Once a week I stop to visit my parents at a nearby continuing care facility. Doing conversation with them can be kind of a trip now days. At 96 Dad is doing remarkably well, a kind of light hearted banter seems to be our norm and the way he seems most comfortable. But Mom is no longer playing on the same field we are. She usually can not speak whatever is in her mind, the right words just will not come, and so generally she does not participate. But now and then she chimes in and it is a challenge to make sense of what she says.
A recent conversation between these two people who have been married 66 years made me smile.
Dad: [playing along - if ever you need a good sport this is your man] Oh? And what might that have been?"
Mom: "Well if you don't remember I could have it sent again".
Dad: "OK. Great! Mail it twice."
We like to think we have a good grip, that we know what is real and what is not real. We trust our memories and think they are a truthful story of our lives. But apparently this is not so. Research has shown that our memories change like everything else. They may be altered by the response we get in the retelling. What gets the best feedback becomes the new truth. It is possible that complete fabrications become absolute truth. Something that never happened becomes something we are sure we did. Of all the countless images and stories who knows in old age what pieces of our minds will remain for us to think about.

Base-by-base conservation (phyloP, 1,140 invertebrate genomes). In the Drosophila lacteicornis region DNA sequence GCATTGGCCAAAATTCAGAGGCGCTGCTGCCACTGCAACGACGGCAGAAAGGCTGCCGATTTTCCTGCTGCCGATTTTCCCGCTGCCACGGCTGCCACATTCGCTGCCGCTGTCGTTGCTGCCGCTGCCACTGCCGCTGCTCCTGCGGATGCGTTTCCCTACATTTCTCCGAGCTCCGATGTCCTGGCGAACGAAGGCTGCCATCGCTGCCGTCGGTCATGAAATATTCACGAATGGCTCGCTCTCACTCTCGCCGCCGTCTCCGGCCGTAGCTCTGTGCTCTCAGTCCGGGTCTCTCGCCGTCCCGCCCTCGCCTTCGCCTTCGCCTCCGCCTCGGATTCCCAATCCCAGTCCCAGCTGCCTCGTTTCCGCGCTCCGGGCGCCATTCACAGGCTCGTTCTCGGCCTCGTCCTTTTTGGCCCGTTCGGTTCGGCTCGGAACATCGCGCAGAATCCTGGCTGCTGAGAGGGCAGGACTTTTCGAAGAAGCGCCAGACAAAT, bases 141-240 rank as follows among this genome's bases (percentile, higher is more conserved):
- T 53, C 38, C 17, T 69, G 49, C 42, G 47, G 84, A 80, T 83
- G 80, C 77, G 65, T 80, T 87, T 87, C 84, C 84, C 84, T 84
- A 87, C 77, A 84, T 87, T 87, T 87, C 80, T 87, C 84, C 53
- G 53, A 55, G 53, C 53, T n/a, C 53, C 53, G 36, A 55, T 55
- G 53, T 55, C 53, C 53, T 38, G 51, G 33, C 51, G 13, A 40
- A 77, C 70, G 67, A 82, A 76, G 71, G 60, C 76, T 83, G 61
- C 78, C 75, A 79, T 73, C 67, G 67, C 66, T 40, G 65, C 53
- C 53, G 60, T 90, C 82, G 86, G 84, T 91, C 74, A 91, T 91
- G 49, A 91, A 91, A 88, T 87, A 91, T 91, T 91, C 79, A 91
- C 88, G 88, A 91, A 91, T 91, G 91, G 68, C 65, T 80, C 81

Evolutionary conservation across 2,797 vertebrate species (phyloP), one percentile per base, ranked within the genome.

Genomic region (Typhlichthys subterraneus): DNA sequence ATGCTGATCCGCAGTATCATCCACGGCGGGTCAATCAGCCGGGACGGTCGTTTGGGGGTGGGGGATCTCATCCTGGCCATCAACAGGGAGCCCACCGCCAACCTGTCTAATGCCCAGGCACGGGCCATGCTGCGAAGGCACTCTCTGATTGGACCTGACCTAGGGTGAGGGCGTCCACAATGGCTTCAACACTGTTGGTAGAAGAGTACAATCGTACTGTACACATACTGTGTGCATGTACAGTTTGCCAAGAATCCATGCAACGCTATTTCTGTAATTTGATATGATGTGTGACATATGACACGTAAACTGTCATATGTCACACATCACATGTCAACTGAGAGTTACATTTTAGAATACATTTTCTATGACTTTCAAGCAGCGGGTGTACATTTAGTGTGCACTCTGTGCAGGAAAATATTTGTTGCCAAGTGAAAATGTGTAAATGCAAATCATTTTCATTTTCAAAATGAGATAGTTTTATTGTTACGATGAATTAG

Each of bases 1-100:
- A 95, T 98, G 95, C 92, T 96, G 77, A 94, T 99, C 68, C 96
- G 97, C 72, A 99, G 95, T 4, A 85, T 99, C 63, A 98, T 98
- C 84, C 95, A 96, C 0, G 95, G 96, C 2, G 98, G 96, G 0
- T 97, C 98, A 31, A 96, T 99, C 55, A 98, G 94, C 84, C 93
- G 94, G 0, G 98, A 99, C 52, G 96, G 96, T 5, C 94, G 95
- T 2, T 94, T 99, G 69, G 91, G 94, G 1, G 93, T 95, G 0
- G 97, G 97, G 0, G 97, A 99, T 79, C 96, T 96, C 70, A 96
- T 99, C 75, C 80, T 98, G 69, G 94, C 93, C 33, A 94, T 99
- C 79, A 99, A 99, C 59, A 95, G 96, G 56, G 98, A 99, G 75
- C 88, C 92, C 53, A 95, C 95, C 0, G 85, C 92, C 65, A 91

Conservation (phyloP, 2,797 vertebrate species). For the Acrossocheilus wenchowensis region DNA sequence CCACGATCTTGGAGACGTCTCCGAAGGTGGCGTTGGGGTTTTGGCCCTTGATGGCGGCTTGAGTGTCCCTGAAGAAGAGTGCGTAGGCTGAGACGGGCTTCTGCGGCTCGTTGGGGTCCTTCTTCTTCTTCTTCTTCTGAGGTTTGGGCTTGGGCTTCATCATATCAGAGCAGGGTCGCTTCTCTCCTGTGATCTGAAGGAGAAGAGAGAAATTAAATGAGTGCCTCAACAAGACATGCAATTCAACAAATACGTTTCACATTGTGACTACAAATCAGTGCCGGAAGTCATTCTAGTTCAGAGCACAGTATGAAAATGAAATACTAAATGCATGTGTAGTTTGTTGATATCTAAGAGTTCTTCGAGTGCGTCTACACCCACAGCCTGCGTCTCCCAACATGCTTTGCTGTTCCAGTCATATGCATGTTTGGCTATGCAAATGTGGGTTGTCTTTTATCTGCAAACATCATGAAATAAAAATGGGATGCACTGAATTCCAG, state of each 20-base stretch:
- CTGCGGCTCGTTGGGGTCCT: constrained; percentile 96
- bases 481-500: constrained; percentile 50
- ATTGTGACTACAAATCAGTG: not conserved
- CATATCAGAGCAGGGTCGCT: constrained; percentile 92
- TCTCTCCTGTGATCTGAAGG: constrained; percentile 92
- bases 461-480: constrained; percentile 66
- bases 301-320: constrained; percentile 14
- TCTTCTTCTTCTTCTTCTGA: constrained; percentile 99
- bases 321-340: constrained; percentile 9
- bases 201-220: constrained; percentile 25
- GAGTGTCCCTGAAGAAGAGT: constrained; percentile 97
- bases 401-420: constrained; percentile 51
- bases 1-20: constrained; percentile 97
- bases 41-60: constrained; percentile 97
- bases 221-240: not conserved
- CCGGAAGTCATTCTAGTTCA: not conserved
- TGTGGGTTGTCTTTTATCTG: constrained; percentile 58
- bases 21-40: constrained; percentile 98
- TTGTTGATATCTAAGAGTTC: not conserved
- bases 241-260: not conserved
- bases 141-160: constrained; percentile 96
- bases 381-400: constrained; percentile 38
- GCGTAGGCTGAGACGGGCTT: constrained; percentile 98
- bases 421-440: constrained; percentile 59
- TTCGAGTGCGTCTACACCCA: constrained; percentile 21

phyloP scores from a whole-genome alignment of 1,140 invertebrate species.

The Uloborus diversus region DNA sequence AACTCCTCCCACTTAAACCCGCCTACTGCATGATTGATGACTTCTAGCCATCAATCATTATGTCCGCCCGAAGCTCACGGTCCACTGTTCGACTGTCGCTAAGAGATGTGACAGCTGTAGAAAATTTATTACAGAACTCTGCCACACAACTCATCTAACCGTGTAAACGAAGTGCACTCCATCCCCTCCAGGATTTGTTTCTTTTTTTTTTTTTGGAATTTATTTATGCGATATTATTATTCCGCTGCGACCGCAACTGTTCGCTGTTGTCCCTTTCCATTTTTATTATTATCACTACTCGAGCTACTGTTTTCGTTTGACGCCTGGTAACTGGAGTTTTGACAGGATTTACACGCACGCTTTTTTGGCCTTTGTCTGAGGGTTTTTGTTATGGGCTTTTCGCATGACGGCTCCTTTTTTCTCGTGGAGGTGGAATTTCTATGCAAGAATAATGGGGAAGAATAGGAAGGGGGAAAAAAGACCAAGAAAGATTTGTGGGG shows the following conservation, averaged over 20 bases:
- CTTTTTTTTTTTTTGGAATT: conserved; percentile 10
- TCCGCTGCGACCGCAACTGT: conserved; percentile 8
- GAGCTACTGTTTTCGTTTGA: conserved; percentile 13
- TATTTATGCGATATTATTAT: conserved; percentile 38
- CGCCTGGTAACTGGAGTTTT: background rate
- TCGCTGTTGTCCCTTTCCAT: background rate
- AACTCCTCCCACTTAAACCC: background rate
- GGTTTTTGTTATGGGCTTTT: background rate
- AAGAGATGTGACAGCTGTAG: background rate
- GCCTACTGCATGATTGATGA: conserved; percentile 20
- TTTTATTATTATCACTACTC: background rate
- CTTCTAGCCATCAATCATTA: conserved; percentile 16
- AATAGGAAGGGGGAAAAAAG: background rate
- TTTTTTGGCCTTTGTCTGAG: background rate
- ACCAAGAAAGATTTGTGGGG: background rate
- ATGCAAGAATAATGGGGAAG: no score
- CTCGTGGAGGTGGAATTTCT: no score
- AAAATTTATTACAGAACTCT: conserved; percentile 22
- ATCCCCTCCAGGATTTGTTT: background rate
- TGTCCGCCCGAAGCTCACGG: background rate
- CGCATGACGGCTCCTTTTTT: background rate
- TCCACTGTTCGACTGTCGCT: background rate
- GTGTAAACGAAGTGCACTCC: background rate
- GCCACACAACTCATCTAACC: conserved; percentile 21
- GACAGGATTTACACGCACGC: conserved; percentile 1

I certainly hope I remember the time I swapped some songs with Paul McCartney in the lobby of the Hilton in NYC in 1978.